It came as a bit of a surprise when Jared Verse decided he wanted to stay at Florida State for another season. Verse quickly emerged onto the scene after starting his career at FCS Albany. If he can have another productive season to add to his nine-sack 2022 campaign, he should be a candidate to go in the top 10 next year. Arizona needs to overhaul its roster, and Cardinals fans can get excited about the prospect of adding Verse and Marvin Harrison Jr. in the first round.
By trading the third overall pick in the 2023 draft to the Texans, the Cardinals obtained Houston's first-round pick in 2024. If the Texans end up as the worst team in the league like the oddsmakers predict, that trade could have landed Arizona one of the best quarterback prospects in recent memory.
Williams won the Heisman Trophy this past season and could become head coach Lincoln Riley's third signal-caller to both win the stiff-arm trophy and go first overall, joining Kyler Murray and Baker Mayfield. The junior thrives outside of structure, leading all FBS quarterbacks in passing yards (707), passing touchdowns (seven) and big-time throws (10). Get ready for all of the Patrick Mahomes comparisons.
As of now, the Cardinals are the favorites to own both of the top-two picks in the 2024 NFL Draft. If that happens, they'd join the 1992 Indianapolis Colts as the only teams to pick twice to start the draft.
With DeAndre Hopkins likely on his way out, Arizona could give Williams his new X-receiver in Harrison Jr. Hall of Famer Marvin Harrison's son could be one of the best wide receiver prospects in the PFF era. He's a freak athlete at 6-foot-4, 205 pounds and was both the highest-graded and most valuable receiver in the country this past season, according to PFF's wins above average metric.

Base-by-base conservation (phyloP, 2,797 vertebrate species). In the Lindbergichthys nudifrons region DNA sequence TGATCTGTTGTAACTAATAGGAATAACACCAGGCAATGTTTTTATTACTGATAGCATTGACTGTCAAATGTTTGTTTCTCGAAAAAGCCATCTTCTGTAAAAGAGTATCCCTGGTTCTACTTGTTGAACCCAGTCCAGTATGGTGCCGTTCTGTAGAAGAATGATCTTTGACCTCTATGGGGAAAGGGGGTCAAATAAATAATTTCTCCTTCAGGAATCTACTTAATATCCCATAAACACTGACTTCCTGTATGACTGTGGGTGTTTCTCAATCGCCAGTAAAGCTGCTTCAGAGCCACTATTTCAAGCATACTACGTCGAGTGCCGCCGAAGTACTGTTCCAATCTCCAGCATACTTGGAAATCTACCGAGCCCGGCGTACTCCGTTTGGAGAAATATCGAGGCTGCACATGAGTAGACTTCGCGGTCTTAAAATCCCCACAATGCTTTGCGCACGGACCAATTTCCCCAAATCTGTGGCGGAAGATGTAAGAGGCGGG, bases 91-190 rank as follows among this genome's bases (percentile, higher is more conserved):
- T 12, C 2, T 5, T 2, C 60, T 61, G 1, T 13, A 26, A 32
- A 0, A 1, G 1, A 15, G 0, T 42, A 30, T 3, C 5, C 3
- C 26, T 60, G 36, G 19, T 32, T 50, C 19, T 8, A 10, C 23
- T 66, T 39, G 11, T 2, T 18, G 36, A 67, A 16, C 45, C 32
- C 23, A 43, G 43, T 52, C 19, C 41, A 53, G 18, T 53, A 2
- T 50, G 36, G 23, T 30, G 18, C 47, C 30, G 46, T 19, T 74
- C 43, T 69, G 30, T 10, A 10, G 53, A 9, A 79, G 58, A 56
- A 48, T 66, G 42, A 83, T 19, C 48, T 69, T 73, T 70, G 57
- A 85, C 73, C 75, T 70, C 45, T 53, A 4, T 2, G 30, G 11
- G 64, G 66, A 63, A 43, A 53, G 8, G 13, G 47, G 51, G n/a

The Cardinals need inexpensive help just about everywhere. Adding the versatile Hall would be give them flexibility when it comes to adding talent along the defensive line.
Hall doesn't have big numbers, but he's got Jalen Carter-type upside as an athletic monster who can handle his business over center or slide over and shoot gaps. He's equally intimidating against the run and pass; Arizona badly needs a three-down presence to help fix a foundering defense.
Arizona enriched its draft coffers thanks to the trade that made Will Anderson Jr. a Texan — and another lean year in Houston could make this pick even more valuable. For now it lands at No. 7, where the Cards can pick up a different pocket-collapsing Alabama pass rusher. Turner has all the traits to beef up a pass rush that lost its top two sack leaders in 2023 and would pair with Hall Jr. to give Jonathan Gannon an intimidating 1-2 punch up front.
First, let's discuss the player. At this juncture, Williams looks to have such a sizable lead on the competition for the No. 1 spot that — short of an injury — it would be a major surprise if anyone ends up overtaking him. While some quarterback prospects can comfortably operate from the pocket or make plays outside of structure, almost none can do both at the elite level that Williams does. The 6-1, 220-pounder repeatedly flusters defenses by escaping out of would-be sacks and delivering seemingly impossible throws.
Take issue with the order all you like, as it's fair to point out that the win-now Texans might escape giving up this high of a selection to the Cardinals as part of the deal to move up to No. 3 this year. Whatever team lands here, however, will be overjoyed at the opportunity to secure Harrison. Ohio State offensive coordinator Brian Hartline recently was asked to rank all the star receivers he has coached, and Harrison was his clear No. 1. The 6-4, 205-pound target routinely makes miraculous catches look easy with his otherworldly body control, and he would form an electric connection with either Williams or Murray.